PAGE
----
What you need to know about smart objects in Photoshop

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With the recent introduction Associated Smart Objects (linked smart-objects) in Photoshop CC, Smart Objects (Smart Objects) have become much more powerful and useful. Many resources at the Envato Market site, for example, are created as smart objects so that you can work with them much easier.

In this lesson, I will share with you ten tips you need to know about working with smart objects in Photoshop. Let’s get started!

1. Creating smart objects

Smart Objects (Smart Objects) can be created in several ways, and as a rule, the type of smart object that you create depends most of all on how you create them and where. For example, you can create Related Smart Objects (Linked Smart Objects) for Photoshop CC version 14.2 or Embedded Smart Objects (Embedded Smart Objects). Smart objects can be created from the palette. Layers (Layers) by clicking on the layer with the right mouse button, or you can create them by simply dragging the necessary elements onto your canvas.

2. Saving the quality of the bitmap

Preserving the quality of your layer is one of the main features of smart objects. Working with layers of bitmap images in Photoshop can be very destructive for them. Even such simple manipulations as, for example, rotating images with the tool Free transform (Free Transform tool) may cause loss of image quality. When you convert a raster layer to a smart object, Photoshop saves an embedded or linked file in which it stores the necessary information about the original image. Thus, it can maintain the quality of the original image regardless of how many times you resorted to changing the size of the smart object layer. Here you can draw an analogy with working with vector objects, with only one difference: when scaling smart objects upwards in size, and if this increase is larger than their original size, it will still result in pixelation and quality loss. Images.

3. Saving settings with free transform

One of the important features of smart objects is how they behave when saving tool settings. Free transform (Free Transform) that you apply to them. If you distort a smart object in a certain way, for example, and apply a transformation, then your original transformation will still be available if you need to configure it a little later.

4. General source

If you duplicate a smart object in the usual way in a Photoshop document, the same embedded or linked source file will be used for both copies. This means that you can duplicate the smart object several times and make changes to all of them, just by making changes to their common source file.

5. Create a smart object through copying.

If you need to duplicate the smart object, but you want to be sure that the two copies are not linked to the common source file, then you need to use an option like Smart object through copying (Smart Object Via Copy). Thus, you can separate the duplicate layer from the original smart object. The only drawback of this method is an increase in the size of your file.

6. Replacing content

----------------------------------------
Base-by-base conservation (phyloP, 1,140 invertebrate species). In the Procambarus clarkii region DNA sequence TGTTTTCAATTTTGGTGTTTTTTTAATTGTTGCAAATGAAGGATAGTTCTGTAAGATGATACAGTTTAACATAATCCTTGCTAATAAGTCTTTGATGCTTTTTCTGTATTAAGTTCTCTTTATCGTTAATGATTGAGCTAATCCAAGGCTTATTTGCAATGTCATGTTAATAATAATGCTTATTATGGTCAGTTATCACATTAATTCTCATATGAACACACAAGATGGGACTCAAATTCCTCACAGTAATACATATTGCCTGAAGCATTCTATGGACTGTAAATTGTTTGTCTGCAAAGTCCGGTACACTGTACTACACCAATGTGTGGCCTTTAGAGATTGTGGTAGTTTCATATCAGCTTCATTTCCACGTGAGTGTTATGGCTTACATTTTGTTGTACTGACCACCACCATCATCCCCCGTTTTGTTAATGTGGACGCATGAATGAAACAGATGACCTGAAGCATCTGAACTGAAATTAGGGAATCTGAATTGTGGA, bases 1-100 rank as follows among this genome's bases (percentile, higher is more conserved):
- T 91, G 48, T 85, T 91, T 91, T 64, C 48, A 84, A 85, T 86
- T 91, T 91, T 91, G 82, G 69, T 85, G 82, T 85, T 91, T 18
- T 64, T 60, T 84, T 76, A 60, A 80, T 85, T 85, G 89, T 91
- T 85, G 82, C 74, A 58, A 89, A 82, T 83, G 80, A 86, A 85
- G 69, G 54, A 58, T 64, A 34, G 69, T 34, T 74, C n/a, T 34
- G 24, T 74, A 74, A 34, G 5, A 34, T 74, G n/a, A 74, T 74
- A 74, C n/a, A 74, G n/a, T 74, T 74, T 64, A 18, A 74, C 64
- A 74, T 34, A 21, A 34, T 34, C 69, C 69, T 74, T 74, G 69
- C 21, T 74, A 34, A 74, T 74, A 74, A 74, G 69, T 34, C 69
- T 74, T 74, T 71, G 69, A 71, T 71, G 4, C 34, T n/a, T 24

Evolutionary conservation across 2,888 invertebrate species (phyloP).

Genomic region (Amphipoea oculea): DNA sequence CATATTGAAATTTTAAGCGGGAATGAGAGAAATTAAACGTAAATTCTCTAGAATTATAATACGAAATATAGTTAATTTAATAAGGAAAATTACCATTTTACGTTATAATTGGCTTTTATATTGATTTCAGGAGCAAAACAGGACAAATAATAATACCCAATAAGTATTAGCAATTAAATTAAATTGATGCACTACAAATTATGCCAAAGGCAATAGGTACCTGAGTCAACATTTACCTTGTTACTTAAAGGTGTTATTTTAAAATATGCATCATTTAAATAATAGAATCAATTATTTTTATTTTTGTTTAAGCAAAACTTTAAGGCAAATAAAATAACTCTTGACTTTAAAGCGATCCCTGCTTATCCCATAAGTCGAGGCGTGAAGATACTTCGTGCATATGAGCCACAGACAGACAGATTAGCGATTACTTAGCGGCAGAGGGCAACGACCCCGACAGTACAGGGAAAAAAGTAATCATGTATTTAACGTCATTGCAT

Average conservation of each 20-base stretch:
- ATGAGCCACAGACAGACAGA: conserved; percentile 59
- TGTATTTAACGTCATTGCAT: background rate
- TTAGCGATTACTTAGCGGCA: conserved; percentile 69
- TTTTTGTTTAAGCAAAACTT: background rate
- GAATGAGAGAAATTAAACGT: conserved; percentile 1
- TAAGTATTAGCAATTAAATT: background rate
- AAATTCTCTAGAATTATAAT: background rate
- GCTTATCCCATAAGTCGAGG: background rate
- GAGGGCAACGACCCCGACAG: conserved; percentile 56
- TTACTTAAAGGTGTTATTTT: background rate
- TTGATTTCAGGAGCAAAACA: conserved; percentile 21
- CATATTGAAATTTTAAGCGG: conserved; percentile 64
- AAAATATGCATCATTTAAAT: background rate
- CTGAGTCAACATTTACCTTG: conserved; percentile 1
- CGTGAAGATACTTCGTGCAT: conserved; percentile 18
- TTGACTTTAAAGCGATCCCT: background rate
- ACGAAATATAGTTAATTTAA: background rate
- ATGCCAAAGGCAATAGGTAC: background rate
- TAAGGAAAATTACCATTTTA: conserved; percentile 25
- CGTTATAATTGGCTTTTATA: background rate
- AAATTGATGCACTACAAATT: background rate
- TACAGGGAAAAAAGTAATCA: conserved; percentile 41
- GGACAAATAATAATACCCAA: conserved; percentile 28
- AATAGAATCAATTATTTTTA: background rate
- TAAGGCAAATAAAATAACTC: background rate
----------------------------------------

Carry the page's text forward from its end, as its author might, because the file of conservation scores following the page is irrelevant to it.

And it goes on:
Replacing the contents of a smart object is fairly easy. All you need to do is double click on the layer thumbnail and edit the source file. You can truly appreciate the benefits of this feature when working with the tool. Free transform (Free Transform tool), when using it you distort or rotate the smart object.

7. Associated smart objects

This option was introduced in Photoshop CC 14.2 and made it possible to use external source files for smart objects. This feature has several advantages, but the biggest one is that you can now use an image or vector graphics file in several Photoshop documents as Associated Smart Object (Linked Smart Object). If you convert the original object, it will automatically lead to changes in all of your PSD files. Another undoubted advantage of related smart objects is that they do not increase the file size.

8. Convert text layers to smart objects

Text layers can be scaled (scale), rotated (rotate) and tilted (skew) without rasterization, but, by default, they cannot be distorted in a non-destructive way. The best way to keep them editable is to convert them into smart objects. This will make it possible to perform distortion operations, giving you access to editable text inside the smart object source. The same approach can be used when working with smart objects in the program for working with vector graphics Adobe Illustrator.

9. Using smart filters

Another equally important advantage of smart objects is that they transform ordinary Filters (Filters) in Smart filters (Smart Filters) non-destructive type. These editable effects can be added and controlled separately. There are only a small number of filters that cannot be used as smart filters, one of these filters is Perspective correction (Vanishing Point Filter).

10. Smart Filter Mask

When you start using smart filters, you may notice an additional white rectangle below the layer thumbnail in the palette. Layers (Layers). This is the smart filter mask. It can be used to mask the effects of filters applied to this particular layer.


Smart objects are an incredibly powerful tool in Photoshop. They can be used not only to speed up your workflow, but also to preserve the quality of your images and reduce file sizes. I hope that you have learned something new from this lesson, and will be able to apply this knowledge to improve the technique of working with smart objects in Photoshop.

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